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Timing and Real Indeterminacy in Monetary Models

An increasingly common approach to the theoretical analysis of monetary policy is to ensure that a proposed policy does not introduce real indeterminacy and thus sunspot fluctuations into the model economy. Policy is typically conducted in terms of directives for the nominal interest rate. This paper uses a discrete-time money-in-the-utility function model to demonstrate how seemingly minor modifications in the trading environment result in dramatic differences in the policy restrictions needed to ensure real determinacy. These differences arise because of the differing pricing equations for the nominal interest rate.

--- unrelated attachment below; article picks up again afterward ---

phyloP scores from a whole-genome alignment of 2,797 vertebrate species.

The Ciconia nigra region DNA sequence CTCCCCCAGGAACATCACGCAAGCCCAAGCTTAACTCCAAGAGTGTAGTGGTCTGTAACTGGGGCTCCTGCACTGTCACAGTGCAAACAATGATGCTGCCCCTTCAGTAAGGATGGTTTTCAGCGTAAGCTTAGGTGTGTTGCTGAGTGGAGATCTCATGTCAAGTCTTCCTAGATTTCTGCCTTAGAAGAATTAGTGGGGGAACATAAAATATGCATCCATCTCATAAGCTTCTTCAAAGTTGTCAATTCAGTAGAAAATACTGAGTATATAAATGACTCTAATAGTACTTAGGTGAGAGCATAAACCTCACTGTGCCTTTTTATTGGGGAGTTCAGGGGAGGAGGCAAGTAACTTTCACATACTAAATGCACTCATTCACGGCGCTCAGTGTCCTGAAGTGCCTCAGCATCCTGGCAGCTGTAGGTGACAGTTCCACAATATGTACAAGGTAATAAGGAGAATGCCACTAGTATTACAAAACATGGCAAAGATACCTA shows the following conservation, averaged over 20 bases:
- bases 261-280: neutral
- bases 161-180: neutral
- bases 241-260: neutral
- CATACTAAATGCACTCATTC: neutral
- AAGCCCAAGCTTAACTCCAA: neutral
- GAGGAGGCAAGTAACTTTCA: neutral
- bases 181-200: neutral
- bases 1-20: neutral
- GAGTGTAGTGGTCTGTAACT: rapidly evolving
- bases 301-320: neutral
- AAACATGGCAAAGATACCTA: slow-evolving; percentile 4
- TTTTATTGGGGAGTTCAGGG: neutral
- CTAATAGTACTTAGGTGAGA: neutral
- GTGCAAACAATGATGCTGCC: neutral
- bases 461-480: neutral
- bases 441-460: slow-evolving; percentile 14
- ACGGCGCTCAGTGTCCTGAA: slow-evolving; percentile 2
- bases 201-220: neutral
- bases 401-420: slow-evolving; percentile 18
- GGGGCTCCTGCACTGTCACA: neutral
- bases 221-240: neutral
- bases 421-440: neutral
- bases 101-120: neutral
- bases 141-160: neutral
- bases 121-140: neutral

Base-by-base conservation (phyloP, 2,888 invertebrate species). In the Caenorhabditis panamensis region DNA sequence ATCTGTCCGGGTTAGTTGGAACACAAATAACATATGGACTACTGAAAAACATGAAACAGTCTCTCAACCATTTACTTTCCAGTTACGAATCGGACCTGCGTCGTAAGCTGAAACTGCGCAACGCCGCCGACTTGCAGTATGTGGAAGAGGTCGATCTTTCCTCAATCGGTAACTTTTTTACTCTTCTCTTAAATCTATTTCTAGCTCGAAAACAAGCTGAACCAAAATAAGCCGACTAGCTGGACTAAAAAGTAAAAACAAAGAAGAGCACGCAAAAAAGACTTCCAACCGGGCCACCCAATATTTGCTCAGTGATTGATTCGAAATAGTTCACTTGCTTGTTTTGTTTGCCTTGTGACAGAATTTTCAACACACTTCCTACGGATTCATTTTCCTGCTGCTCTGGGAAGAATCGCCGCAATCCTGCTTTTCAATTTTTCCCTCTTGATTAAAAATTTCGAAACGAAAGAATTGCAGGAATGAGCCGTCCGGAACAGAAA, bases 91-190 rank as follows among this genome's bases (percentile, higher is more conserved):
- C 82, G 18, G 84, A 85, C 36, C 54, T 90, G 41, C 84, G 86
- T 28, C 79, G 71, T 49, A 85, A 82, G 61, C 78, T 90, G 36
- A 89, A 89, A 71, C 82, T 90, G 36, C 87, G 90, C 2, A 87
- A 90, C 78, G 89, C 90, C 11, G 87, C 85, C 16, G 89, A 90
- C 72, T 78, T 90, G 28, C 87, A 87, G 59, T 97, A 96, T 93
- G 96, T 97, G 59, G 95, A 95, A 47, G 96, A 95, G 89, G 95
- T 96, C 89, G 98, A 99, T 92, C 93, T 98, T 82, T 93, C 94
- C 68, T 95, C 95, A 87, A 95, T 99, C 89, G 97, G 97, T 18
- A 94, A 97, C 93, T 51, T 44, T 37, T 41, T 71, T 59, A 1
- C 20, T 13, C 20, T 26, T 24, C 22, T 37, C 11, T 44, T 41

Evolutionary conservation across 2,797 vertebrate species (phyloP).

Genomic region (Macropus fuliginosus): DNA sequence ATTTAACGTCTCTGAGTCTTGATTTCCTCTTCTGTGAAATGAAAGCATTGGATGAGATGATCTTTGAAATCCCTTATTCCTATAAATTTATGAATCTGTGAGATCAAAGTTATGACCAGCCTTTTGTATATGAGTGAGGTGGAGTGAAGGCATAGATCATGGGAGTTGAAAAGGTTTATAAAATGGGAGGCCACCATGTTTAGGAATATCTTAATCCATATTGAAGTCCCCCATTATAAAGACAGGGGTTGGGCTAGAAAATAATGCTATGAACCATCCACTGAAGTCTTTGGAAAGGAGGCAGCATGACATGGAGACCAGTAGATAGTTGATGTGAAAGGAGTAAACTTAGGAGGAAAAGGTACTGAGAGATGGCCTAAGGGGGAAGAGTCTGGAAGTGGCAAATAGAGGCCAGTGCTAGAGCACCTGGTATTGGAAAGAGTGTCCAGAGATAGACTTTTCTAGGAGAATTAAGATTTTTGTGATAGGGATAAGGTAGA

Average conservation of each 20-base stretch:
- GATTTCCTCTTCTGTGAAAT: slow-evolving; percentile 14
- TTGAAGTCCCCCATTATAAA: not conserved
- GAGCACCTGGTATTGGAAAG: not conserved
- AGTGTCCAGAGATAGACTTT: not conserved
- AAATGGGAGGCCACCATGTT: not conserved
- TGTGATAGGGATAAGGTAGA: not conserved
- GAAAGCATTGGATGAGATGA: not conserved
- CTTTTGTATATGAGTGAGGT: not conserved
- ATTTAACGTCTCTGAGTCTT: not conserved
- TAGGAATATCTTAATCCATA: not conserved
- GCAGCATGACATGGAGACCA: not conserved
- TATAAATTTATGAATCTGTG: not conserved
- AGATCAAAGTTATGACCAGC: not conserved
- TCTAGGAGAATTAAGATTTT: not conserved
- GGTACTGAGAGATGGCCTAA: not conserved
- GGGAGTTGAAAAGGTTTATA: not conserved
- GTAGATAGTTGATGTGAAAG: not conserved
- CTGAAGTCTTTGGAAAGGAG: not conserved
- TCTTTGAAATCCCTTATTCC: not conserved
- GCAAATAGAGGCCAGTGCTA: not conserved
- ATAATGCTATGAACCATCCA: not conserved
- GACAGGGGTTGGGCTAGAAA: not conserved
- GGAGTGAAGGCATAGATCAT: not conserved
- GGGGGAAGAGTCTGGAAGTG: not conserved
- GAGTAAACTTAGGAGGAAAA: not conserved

Suggested citation: Carlstrom, Charles, and Timothy Fuerst, 1999. “Timing and Real Indeterminacy in Monetary Models,” Federal Reserve Bank of Cleveland, Working Paper, no. 99-10.

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